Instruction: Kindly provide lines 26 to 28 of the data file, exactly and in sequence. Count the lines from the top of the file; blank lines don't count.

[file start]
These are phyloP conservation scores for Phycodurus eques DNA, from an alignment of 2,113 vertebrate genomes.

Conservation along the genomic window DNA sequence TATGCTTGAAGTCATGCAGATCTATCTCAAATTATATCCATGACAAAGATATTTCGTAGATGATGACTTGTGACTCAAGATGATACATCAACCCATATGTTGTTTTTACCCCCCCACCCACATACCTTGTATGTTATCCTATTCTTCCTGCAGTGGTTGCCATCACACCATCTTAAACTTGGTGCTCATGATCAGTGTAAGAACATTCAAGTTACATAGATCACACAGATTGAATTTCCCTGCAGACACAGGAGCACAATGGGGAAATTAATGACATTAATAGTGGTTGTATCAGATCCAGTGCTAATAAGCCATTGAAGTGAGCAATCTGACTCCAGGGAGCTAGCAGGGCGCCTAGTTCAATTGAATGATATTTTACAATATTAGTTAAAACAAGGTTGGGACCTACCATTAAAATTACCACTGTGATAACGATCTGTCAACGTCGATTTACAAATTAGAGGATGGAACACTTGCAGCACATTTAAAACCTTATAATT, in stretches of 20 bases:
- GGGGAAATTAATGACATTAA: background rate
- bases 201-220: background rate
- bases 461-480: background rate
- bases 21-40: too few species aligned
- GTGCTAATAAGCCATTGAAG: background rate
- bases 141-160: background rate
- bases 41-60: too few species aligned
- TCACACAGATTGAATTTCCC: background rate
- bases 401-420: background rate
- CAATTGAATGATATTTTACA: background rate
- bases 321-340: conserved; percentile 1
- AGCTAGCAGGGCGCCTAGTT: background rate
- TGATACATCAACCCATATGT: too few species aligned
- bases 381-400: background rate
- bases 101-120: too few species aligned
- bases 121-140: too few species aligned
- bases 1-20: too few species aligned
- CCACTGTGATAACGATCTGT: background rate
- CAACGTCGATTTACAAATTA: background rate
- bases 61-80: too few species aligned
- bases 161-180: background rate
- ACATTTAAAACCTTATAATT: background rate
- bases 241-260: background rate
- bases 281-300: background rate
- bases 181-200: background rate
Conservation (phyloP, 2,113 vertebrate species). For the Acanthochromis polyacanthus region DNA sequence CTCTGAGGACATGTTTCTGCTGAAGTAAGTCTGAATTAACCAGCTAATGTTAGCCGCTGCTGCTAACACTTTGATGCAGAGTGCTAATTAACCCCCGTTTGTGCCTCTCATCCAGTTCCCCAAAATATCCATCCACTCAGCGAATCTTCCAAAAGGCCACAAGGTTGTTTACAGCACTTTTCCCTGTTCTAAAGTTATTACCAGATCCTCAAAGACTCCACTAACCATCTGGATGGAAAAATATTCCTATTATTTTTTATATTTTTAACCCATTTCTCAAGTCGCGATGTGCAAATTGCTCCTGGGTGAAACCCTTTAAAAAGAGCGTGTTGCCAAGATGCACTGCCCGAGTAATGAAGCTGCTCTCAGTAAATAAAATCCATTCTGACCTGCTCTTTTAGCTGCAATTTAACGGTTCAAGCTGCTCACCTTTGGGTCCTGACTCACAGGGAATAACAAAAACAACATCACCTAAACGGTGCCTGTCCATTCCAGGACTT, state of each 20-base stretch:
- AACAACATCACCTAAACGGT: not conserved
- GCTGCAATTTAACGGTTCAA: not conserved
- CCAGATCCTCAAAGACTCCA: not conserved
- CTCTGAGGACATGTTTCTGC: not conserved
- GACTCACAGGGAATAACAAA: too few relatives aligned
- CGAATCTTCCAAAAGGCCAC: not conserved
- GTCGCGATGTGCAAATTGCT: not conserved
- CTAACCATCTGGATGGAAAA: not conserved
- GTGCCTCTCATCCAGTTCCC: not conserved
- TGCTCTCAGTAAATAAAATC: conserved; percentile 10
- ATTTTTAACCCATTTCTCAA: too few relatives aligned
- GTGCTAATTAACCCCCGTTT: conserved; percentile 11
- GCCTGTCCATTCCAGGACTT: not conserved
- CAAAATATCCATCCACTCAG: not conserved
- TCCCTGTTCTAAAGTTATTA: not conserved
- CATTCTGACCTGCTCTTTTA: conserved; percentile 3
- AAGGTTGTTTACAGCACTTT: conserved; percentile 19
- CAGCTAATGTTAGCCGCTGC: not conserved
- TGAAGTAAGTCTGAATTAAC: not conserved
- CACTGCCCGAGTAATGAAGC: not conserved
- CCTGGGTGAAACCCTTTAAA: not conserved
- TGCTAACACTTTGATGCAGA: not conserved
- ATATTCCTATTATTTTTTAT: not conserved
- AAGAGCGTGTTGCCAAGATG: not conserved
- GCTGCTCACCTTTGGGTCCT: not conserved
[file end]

- bases 281-300: background rate
- bases 181-200: background rate
Conservation (phyloP, 2,113 vertebrate species). For the Acanthochromis polyacanthus region DNA sequence CTCTGAGGACATGTTTCTGCTGAAGTAAGTCTGAATTAACCAGCTAATGTTAGCCGCTGCTGCTAACACTTTGATGCAGAGTGCTAATTAACCCCCGTTTGTGCCTCTCATCCAGTTCCCCAAAATATCCATCCACTCAGCGAATCTTCCAAAAGGCCACAAGGTTGTTTACAGCACTTTTCCCTGTTCTAAAGTTATTACCAGATCCTCAAAGACTCCACTAACCATCTGGATGGAAAAATATTCCTATTATTTTTTATATTTTTAACCCATTTCTCAAGTCGCGATGTGCAAATTGCTCCTGGGTGAAACCCTTTAAAAAGAGCGTGTTGCCAAGATGCACTGCCCGAGTAATGAAGCTGCTCTCAGTAAATAAAATCCATTCTGACCTGCTCTTTTAGCTGCAATTTAACGGTTCAAGCTGCTCACCTTTGGGTCCTGACTCACAGGGAATAACAAAAACAACATCACCTAAACGGTGCCTGTCCATTCCAGGACTT, state of each 20-base stretch: